Apart from the price, few details of the E.ON transaction were made public. It was not until July 2014 that Hungary’s highest court ordered details of the transaction be released. On the basis of the original declaration of intent signed by Orbán himself on November 28, 2012, the final sales agreement of March 12, 2013 and other documents released in July, MVM appears have overpaid for the subsidiary by as much as €1.675 billion ($2.2 billion), taking into account the company having a potential net worth of minus €800 million.
Unable to fathom why Orbán would pay such an enormous premium for E.ON Hungaria in light of falling natural gas prices and a glut of gas storage facilities in Europe, Hungarian economist Mária Zita Petschnig speculated that corruption must have been involved. Petschnig told ATV she could not understand why the government went through with the deal even after learning of hundreds of millions of euros in potential liabilities arising from E.ON Trade’s business activities.
Skeletons in the closet
The contract between E.ON Trade and Gazprom, which expires in 2015, fixes the price and quantity of gas to be purchased on an annual basis irrespective of fluctuations in world market prices or domestic demand. The contract reportedly provides for E.ON Trade to pay a penalty equal to 50 percent of the value of the gas it fails to take delivery of in a given year.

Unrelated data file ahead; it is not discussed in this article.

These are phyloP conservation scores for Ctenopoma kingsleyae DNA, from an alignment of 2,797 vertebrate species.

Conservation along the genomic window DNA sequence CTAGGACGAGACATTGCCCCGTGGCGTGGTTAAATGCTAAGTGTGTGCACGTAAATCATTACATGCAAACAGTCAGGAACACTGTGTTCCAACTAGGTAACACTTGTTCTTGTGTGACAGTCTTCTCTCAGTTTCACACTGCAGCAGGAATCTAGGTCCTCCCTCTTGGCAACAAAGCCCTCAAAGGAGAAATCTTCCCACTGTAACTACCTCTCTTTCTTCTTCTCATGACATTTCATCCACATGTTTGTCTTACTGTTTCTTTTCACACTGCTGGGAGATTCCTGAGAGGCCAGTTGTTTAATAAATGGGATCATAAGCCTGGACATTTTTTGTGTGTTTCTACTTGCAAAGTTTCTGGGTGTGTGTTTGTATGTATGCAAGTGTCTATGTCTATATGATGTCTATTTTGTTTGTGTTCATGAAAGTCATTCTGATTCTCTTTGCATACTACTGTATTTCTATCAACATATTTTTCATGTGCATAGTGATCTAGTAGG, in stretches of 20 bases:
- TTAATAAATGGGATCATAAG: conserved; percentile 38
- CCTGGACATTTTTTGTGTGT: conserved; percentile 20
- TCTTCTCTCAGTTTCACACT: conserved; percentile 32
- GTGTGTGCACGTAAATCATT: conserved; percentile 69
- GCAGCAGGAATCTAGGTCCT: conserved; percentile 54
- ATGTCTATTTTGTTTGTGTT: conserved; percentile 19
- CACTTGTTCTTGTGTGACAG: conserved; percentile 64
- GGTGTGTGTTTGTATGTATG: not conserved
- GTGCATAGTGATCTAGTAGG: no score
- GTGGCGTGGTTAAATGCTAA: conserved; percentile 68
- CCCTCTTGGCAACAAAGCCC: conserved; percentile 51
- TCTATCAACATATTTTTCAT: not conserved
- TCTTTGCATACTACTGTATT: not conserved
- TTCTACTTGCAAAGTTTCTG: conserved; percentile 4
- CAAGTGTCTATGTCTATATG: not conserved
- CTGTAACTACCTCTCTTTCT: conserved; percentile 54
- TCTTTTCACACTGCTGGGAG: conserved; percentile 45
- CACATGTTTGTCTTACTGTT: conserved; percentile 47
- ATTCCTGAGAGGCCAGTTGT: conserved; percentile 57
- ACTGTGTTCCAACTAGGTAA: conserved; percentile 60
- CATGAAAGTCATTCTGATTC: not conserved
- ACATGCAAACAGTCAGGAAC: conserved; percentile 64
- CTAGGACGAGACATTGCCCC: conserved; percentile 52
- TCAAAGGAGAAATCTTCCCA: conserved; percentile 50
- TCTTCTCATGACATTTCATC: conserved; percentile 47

After signing the declaration of intent, government examiners reportedly learned that instead of paying penalties per the contract, E.ON avoided paying them immediately by agreeing to purchase correspondingly more gas in the future. Presumably this did not happen as the 2013-2014 winter was unseasonably warm.
Current world market gas prices are 30 percent lower than those contained in the Gazprom agreement. This means E.ON Trade can only meet its legal obligation to Gazprom by either purchasing (at an elevated price) significantly more gas than it can reasonably expect to resell, or paying a 50 percent penalty after gas for which it contracted but did not take delivery. Either way, the total cost of the transaction to Hungarian taxpayers is likely to exceed the purchase price by several hundred million euros.
Critics point out that at a time when a third of Hungarians live in poverty and the country is struggling to keep its debt to under 80 percent of GDP, Hungary could ill afford to pay €875 million for a company having a potential net worth of minus €800 million.
Exit Russia, enter Azerbaijan
Recently Hungary concluded a strategic cooperation agreement with energy-rich Azerbaijan which, to everyone’s surprise, provides for the construction of a USD 45 billion pipeline that will bring Azeri gas to Hungary. The timing of the agreement suggests to some observers that, upon learning of Putin’s plans to cancel South Stream, Orbán went to Baku to negotiate a deal (on paper at least) that would enable him to save political face, having arguably squandered €875 million of Hungarian taxpayer money.
It remains to be seen whether anything comes of the $45 billion pipeline project announced during the President of Azerbaijan’s recent visit to Budapest, and how much Orbán’s latest grandiose scheme will end up costing Hungarian taxpayers.